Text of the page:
Obama says he’s not bound by Guantanamo, gun-control provisions. The use of presidential signing statements continues to be used in a way that is Constitutionally tenuous.If any president feels they are about to sign legislation into law that is unconstitutional they should not sign it.There is a popular expression that people use after making a clear definitive statement – just say’n. That is what Bush did and Obama is doing. That Obama is only doing it a fraction of the number of times is some, but small consolation. *As usual the right-wing trolls in the comment section totally dismiss Bush’s record breaking use of signing statements. The few that Obama has used make him the usual socialist anti-christ marxist dictator. Which if true, than judging by proportion Bush 43 was Satan incarnate.
In its first decision on the laws, Justice’s Civil Rights Division said South Carolina’s statute is discriminatory because its registered minority voters are nearly 20 percent more likely than whites to lack a state-issued photo ID. Under the 1965 Voting Rights Act, South Carolina is one of a number of states that are required to receive federal “pre-clearance” on voting changes to ensure that they don’t hurt minorities’ political power.
“The absolute number of minority citizens whose exercise of the franchise could be adversely affected by the proposed requirements runs into the tens of thousands,” Assistant Attorney General Thomas E. Perez said in a letter to South Carolina officials.
South Carolina Gov. Nikki Haley (R) called the decision “outrageous” and said she plans to seek “every possible option to get this terrible, clearly political decision overturned so we can protect the integrity of our electoral process and our 10th Amendment rights.”
Dear Governor Haley, per your 10th Amendment nonsense see some decent history books on Abe Lincoln, the Civil War and Jim Crow. Like all conservatives Nikki works part-time as a shrill dispenser of false outrage.
Steve Bennen brings up a fair point about the DOJ’s decision – Justice Dept. targets SC voter-ID law
This is also, by the way, another one of those “parties matter” moments, of which there have been many lately. Remember, in 2005, career staffers in the Justice Department’s Voting Section found that Georgia’s voter-ID law was discriminatory and should be rejected — only to see Bush/Cheney officials override their own experts’ judgment and approve the proposal.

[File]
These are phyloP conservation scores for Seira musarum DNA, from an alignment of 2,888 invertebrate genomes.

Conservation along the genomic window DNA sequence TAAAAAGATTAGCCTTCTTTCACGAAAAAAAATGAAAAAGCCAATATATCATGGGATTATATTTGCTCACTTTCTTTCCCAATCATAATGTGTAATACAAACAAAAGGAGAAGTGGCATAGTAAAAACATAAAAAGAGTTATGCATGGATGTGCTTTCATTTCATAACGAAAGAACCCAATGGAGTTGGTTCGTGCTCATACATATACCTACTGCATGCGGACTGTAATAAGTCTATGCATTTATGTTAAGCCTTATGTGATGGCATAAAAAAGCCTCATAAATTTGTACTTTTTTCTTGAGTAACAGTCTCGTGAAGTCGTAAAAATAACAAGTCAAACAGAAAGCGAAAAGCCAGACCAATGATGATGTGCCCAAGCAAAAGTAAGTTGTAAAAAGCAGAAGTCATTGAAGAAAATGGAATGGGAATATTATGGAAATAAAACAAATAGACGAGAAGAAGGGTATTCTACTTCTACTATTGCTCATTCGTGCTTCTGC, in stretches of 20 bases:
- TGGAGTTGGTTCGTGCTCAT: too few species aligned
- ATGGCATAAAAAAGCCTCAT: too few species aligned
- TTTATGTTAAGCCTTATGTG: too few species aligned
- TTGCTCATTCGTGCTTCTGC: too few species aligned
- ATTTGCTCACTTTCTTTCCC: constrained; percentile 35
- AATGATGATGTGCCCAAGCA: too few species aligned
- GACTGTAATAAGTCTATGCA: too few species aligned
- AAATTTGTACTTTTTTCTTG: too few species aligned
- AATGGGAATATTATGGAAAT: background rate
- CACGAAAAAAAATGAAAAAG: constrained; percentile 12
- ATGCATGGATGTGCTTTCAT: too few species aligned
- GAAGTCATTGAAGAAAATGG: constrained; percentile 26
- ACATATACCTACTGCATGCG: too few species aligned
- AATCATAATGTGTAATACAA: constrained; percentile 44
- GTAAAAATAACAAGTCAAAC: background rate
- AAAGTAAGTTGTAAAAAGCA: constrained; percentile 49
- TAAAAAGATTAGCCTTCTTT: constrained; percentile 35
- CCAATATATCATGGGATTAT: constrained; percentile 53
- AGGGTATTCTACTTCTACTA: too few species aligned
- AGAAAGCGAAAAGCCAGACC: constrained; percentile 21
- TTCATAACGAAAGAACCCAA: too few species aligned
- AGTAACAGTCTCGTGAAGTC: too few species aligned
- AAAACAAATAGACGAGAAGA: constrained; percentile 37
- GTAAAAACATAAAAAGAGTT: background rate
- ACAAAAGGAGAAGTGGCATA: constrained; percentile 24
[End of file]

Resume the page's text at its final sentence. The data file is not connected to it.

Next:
If a McCain or Romney administration were in power right now, we’d very likely see something similar.
Voter fraud is in The Big Book of Republican Conspiracy Theories for Dummies.
If lies about Fannie May and Freddie Mac causing the financial collapse were worth cash I would have collected a small fortune by now – The Big Lie
Thus has Peter Wallison, a resident scholar at the American Enterprise Institute, and a former member of the Financial Crisis Inquiry Commission, almost single-handedly created the myth that Fannie Mae and Freddie Mac caused the financial crisis. His partner in crime is another A.E.I. scholar, Edward Pinto, who a very long time ago was Fannie’s chief credit officer. Pinto claims that as of June 2008, 27 million “risky” mortgages had been issued — “and a lion’s share was on Fannie and Freddie’s books,” as Wallison wrote recently. Never mind that his definition of “risky” is so all-encompassing that it includes mortgages with extremely low default rates as well as those with default rates nearing 30 percent. These latter mortgages were the ones created by the unholy alliance between subprime lenders and Wall Street. Pinto’s numbers are the Big Lie’s primary data point.
[ ]…Central to Wallison’s argument is that the government’s effort to encourage homeownership among low- and moderate-income Americans is what led to the crisis. Fannie and Freddie, which were required by law to meet certain “affordable housing mandates,” were the primary instruments of that government policy; their need to meet those mandates, says Wallison, is what caused them to dive so heavily into those “risky” mortgages. And because they were powerful forces in the housing market, their entry into subprime dragged along the rest of the mortgage industry.
But the S.E.C. complaint makes almost no mention of affordable housing mandates. Instead, it charges that the executives were motivated to begin buying subprime mortgages — belatedly, contrary to the Big Lie — because they were trying to reclaim lost market share, and thus maximize their bonuses.
As Karen Petrou, a well-regarded bank analyst, puts it: “The S.E.C.’s facts paint a picture in which it wasn’t high-minded government mandates that did [Fannie and Freddie] wrong, but rather the monomaniacal focus of top management on market share.” As I wrote on Tuesday, Fannie and Freddie, rather than leading the housing industry astray, got into riskier mortgages only after the horse was out of the barn. They were becoming irrelevant in the most profitable segment of the market — subprime. And that they couldn’t abide.
The Federal Reserve has also agreed with Joe Nocera about Freddie and Fannie; private banks held the vast majority of sub-prime loans. That would be because such loans did not pass Fannie and Freddie requirements.